1. Todd Post author

      You’re absolutely right. Whole yellow peas are the way to go, if you can find them. I like to use Lars Yellow Peas – they are whole peas used for a similar soup that’s very popular in Sweden. In fact, it’s something of a tradition in the country to have pea soup on Thursdays. They work great for French Canadian Pea Soup, too!

  3. diane l trudeau

    My paternal grandparents emigrated from Canada-my dad loved this soup-always had it in our house-I loved it too-used to get for under $2 a can at my local market-haven’t been there since Covid so don’t know if they still carry it-Vermont Country Store had it also-very expensive-all their goods are-not there anymore-will try this over the weekend-need the savory-have all else-thanks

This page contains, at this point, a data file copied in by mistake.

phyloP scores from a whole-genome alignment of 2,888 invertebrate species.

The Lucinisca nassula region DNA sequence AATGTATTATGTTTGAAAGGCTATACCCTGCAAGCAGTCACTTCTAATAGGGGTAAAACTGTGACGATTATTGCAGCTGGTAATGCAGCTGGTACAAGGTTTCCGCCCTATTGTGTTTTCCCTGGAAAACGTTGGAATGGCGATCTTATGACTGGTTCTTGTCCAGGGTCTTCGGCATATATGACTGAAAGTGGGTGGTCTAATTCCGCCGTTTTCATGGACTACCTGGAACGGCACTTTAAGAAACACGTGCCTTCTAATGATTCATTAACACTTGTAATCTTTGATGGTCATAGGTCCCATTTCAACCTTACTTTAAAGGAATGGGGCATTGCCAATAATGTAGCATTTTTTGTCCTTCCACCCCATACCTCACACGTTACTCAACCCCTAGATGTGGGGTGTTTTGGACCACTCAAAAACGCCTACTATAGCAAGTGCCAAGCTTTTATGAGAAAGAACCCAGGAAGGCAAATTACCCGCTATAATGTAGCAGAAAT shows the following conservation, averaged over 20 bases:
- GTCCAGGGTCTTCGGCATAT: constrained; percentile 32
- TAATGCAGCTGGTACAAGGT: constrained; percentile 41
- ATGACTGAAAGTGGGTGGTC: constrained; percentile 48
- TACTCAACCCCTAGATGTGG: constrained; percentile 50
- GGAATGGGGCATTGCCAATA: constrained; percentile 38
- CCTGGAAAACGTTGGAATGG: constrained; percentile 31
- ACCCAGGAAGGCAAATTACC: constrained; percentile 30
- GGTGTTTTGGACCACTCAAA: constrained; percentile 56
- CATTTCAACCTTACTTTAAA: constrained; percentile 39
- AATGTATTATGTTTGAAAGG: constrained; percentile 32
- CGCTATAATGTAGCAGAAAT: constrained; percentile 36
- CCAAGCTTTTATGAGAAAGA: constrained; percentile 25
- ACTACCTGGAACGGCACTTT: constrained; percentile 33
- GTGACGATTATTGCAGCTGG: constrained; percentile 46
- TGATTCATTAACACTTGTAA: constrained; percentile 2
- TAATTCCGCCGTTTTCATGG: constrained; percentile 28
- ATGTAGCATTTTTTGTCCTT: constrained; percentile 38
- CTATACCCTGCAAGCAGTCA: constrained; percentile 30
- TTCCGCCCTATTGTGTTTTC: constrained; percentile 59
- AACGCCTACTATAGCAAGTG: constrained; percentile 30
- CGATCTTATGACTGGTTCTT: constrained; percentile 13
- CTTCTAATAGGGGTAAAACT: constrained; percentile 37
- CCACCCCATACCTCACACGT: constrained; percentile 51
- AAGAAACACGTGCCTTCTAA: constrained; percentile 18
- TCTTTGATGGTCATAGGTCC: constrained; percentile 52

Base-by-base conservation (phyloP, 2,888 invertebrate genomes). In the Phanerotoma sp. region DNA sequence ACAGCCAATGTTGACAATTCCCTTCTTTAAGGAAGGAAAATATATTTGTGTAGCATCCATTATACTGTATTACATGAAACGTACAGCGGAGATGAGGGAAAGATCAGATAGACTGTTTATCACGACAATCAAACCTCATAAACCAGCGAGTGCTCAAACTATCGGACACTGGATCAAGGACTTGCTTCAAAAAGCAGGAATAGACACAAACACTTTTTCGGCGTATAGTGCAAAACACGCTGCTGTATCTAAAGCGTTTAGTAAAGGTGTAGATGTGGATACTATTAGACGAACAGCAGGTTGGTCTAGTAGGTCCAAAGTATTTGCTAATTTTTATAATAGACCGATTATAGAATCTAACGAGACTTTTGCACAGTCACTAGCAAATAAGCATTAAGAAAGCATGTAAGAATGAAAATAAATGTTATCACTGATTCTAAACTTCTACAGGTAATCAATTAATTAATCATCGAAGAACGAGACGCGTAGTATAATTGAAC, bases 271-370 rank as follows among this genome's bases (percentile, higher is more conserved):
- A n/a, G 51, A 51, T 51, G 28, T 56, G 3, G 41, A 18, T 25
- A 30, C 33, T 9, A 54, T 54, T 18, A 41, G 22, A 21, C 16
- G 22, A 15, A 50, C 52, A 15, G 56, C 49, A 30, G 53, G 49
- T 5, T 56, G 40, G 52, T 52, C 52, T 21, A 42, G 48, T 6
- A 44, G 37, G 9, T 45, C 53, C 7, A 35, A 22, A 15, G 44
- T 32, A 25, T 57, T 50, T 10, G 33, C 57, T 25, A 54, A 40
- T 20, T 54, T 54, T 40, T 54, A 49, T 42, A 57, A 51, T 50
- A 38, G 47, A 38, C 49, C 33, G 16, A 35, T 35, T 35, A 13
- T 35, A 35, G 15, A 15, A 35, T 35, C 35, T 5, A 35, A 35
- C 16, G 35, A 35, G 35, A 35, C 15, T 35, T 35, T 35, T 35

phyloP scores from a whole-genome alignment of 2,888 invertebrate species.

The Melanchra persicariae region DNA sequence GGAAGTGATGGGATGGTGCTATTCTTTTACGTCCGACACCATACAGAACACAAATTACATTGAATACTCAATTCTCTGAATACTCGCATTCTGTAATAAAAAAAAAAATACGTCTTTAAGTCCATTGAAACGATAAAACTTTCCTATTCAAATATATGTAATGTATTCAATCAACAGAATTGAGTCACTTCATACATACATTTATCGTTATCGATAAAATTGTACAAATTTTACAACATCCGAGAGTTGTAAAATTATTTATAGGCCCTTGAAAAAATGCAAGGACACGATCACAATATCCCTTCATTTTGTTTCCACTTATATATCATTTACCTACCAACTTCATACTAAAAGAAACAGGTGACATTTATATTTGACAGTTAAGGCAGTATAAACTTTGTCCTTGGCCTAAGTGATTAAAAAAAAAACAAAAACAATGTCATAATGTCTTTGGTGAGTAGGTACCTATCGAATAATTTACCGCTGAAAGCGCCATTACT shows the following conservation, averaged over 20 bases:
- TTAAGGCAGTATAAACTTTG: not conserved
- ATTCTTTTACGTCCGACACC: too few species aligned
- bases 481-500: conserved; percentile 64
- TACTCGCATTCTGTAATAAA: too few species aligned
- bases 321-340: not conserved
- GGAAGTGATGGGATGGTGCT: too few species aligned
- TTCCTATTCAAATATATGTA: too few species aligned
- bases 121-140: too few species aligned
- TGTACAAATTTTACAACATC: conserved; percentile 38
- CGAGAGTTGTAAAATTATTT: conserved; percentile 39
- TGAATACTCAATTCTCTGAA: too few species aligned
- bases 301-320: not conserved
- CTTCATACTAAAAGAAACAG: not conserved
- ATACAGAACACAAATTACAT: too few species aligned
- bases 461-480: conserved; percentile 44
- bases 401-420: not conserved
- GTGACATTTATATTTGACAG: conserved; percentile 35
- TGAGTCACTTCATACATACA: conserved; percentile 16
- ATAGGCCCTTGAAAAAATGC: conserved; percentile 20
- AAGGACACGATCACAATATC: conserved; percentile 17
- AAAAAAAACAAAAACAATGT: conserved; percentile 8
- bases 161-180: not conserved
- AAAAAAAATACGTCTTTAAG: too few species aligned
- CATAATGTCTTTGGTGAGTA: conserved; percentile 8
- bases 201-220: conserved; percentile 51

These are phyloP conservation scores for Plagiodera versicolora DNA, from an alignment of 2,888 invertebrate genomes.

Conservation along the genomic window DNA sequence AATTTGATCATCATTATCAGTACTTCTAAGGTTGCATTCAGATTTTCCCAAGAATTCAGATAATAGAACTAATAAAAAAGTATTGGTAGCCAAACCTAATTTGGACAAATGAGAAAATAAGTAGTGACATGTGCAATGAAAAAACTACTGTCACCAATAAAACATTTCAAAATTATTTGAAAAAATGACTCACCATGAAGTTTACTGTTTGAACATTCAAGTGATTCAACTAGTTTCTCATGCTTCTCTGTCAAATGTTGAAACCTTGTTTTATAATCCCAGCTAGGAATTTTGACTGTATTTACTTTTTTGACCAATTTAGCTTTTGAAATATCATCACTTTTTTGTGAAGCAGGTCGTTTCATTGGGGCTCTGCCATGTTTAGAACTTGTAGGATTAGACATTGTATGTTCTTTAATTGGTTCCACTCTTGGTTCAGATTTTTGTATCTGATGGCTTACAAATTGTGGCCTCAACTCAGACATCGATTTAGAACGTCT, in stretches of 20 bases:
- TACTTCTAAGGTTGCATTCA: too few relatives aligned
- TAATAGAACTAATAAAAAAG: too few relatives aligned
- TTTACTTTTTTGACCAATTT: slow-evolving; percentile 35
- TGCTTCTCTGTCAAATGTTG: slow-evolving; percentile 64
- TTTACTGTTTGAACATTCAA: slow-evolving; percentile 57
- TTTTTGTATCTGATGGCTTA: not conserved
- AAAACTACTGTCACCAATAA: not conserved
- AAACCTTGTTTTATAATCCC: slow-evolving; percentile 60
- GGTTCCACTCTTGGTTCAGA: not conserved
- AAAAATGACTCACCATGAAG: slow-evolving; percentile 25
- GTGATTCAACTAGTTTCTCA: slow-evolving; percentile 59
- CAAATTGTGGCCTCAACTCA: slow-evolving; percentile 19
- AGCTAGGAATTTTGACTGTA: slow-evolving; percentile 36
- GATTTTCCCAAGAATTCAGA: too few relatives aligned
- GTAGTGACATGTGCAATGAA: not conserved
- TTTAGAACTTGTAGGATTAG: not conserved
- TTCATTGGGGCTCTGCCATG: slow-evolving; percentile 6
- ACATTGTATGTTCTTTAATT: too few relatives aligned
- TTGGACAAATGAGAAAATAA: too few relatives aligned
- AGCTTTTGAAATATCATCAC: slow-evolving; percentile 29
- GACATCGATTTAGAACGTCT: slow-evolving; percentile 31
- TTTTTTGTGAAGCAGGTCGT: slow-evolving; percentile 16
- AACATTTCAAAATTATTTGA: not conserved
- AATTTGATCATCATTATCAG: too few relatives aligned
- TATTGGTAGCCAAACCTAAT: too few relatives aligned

1. Todd Post author

      Hi Diane,
      As far as I know, the Habitant brand of French Canadian Pea Soup is no longer available at retail grocers or stores in the U.S. It is still being distributed in Canada by Campbell’s ( , but I haven’t found a source to buy direct. If you travel to Canada in the future, I would recommend stocking up! Until then, I hope you enjoy the recipe I provided. Let me know how it turns out.

      Best wishes,

  4. William (Guillaume) Camp

    Love your recipe! I am a French Canadian from just south of the border in Clinton County, NY. Our family emigrated from Chambly, Québec in 1837– after the failed uprising inLower Canada. Mimère (grandma in English) made her own: very similar to yours, except she used both salt pork and either a ham bone or a large ham hock, depending on what we had. You must use whole peas for authenticity. Yellow is traditional but green works just fine.

    Unfortunately here we in NM FINDING WHOLE PEAS IS HARD; SO I USE SPLIT PEAS ALIVE WITH THE RESULTS; good but not « habitant »

    Thanks for your post.

    1. Todd Post author

      Hi William. Thanks for your comment and glad you like the recipe – your grandmother’s recipe sounds very good too! It can be difficult to find whole yellow peas. Since you’re in New York, you might consider ordering from here. Best regards.